Of course, a big part of Bosco’s live shows is the multi-generational appeal: puppetry in the Lambert family tradition, that’s taken in a wide variety of folk and fairy tales over the years.
They’re attended by families that include parents (and, in increasing numbers, grandparents) that would have grown up watching Ireland’s favourite redhead.
What’s it like watching the grown-ups dropping their guard and getting into the spirit of things?
“They get delighted to see me, and sometimes they get their photo taken with me. They get excited, like really excited! Like how they really don’t mean to get, but they forget about that, then.
“They really like to see me, and then they tell me what they liked best when I was on the telly, and they really like to say to their children, ‘This was our little puppet’. That’s what they say!”
Bosco is no nostalgia act, though: The act is always up to something new, whether it’s making telly appearances on Virgin Media’s Ireland AM, or helping out with charity campaigns like the LauraLynn Foundation.
But where Bosco’s presence has been a real salve for Covid-era anxiety is on social media - across Facebook and Twitter, Bosco posts pictures in costumes and of their famous Box, shares stories, and chats online with the boys and girls in comments and replies.
It can be hard sometimes to learn new things, especially if you’ve been around for as long as Bosco has, but they’ve taken to it naturally, finding another way to connect with friends around the world.
“Isn’t it a really strange thing?” asks Bosco. “One time, if you wanted to talk to someone, just in England, it was very expensive on the phone, and now you just have to go on the computer, and you can talk to anybody, anywhere in the whole world. Like on my Facebook, there’s people from New Zealand, and America - well, they’re Irish people that live in Australia and New Zealand, and they talk to me on Facebook.
“And sometimes they buy things from my shop, and I send them all the way across the world, even to Barbados. That’s very far away!”
Aside from overseeing said online shop, where you can get socks, posters, and even little Bosco puppets of your own, Bosco is also doing a lot of video shout-outs for people via the Irishify service, saying hello and sending good wishes to their friends around the world on special moments in their lives, like birthdays and weddings.
And it’s here that you really see exactly how much Bosco has come to mean to generations of Irish people, to be asked to be a special part of peoples’ milestones.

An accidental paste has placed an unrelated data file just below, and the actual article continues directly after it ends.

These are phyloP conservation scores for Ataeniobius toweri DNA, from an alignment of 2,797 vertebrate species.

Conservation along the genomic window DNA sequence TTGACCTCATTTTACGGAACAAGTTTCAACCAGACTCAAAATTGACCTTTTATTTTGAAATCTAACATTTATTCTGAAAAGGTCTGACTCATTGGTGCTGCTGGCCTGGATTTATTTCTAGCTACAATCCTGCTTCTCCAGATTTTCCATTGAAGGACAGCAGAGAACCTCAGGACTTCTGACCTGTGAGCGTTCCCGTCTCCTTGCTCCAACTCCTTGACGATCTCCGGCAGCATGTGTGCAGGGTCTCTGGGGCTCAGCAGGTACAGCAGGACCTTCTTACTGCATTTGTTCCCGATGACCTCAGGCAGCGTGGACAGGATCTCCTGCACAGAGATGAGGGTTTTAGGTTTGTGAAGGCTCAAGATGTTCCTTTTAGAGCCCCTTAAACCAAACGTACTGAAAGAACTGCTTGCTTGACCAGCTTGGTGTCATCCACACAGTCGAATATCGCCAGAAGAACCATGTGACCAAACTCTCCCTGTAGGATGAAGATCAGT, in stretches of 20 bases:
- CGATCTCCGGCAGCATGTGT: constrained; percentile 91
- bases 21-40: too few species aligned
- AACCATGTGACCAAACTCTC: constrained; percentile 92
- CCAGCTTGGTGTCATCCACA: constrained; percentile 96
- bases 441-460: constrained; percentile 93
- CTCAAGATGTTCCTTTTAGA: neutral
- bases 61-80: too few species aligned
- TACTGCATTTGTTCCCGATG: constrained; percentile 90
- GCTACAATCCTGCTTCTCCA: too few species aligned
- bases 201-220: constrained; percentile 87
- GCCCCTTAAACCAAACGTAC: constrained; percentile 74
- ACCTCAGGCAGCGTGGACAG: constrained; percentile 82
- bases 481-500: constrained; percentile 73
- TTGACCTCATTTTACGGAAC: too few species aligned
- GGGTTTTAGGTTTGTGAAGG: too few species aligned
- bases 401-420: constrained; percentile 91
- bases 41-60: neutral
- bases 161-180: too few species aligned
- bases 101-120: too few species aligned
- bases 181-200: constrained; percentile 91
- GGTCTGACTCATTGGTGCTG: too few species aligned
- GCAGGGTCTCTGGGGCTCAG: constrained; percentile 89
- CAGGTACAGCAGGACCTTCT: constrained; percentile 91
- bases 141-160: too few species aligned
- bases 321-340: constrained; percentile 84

“I really like doing them. Sometimes, they could be for birthdays, or weddings. I get an awful lot of them for weddings, where people are getting married.
“And I like doing them because you’re going to say something very special, for somebody, to somebody else, and that’s really nice.”
It means a lot to so many people that Bosco is still with us, just like they have been for all of many of our lives - a fond pre-internet memory, and a source of comfort and levity in modern times.
Which is just as well, as it can be quite scary to be a grown-up these days, because things seem so uncertain for so many reasons, and so much is still changing amid the Covid crisis.
Bosco was saddened to call off the Cork show last week: “I’m heartbroken. I’ve had to make the decision because I just couldn’t cope with the uncertainty of not being able to plan from one week to the next, and not knowing whether a show will be cancelled at the last minute.”
“I think that when it all gets too much, they’re saying how many people are in hospital, and everything, that all you can do is sit down and take a deep breath and say, ‘Well, I can’t really do anything else about this - I’ve already been washing my hands a billion times, and doing my best’.
“There’s no point in worrying, sure there isn’t? Everybody can just think about happy things!”
It’s hoped the tour will resume in the autumn.
Visit boscosbox.com for all manner of Bosco-related goodies, and order a video shout-out from Bosco at irishify.com